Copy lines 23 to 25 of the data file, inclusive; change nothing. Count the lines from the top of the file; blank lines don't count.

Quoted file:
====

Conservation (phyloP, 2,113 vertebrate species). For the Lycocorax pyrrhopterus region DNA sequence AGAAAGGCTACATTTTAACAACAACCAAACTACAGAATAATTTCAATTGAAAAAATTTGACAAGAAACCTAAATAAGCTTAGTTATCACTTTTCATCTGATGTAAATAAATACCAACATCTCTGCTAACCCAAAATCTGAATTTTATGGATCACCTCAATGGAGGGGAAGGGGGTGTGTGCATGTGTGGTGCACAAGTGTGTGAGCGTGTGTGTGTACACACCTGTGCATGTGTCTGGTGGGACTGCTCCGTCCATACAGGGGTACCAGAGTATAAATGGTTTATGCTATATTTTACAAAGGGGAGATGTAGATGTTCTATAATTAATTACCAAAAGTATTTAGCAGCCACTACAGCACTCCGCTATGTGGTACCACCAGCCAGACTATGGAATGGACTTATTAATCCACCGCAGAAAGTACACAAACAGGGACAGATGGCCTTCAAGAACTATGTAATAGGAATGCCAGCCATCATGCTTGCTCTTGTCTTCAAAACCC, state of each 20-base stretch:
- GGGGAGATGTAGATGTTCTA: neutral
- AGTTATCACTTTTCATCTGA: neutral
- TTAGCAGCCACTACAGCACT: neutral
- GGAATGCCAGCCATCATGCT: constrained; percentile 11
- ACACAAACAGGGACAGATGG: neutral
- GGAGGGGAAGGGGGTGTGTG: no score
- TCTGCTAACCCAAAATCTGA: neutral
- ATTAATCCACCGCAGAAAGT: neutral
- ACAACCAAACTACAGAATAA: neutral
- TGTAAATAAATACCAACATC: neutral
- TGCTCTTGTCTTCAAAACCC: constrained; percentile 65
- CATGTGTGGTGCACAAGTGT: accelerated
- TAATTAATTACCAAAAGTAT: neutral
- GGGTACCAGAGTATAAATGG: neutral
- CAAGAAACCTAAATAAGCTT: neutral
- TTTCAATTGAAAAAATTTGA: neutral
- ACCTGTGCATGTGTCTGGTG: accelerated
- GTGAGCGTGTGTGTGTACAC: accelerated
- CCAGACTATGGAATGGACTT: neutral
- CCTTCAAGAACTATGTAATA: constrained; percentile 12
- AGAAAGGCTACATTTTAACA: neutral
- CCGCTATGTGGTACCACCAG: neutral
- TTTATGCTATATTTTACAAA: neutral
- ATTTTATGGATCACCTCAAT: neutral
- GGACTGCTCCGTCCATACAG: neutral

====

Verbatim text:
- CCGCTATGTGGTACCACCAG: neutral
- TTTATGCTATATTTTACAAA: neutral
- ATTTTATGGATCACCTCAAT: neutral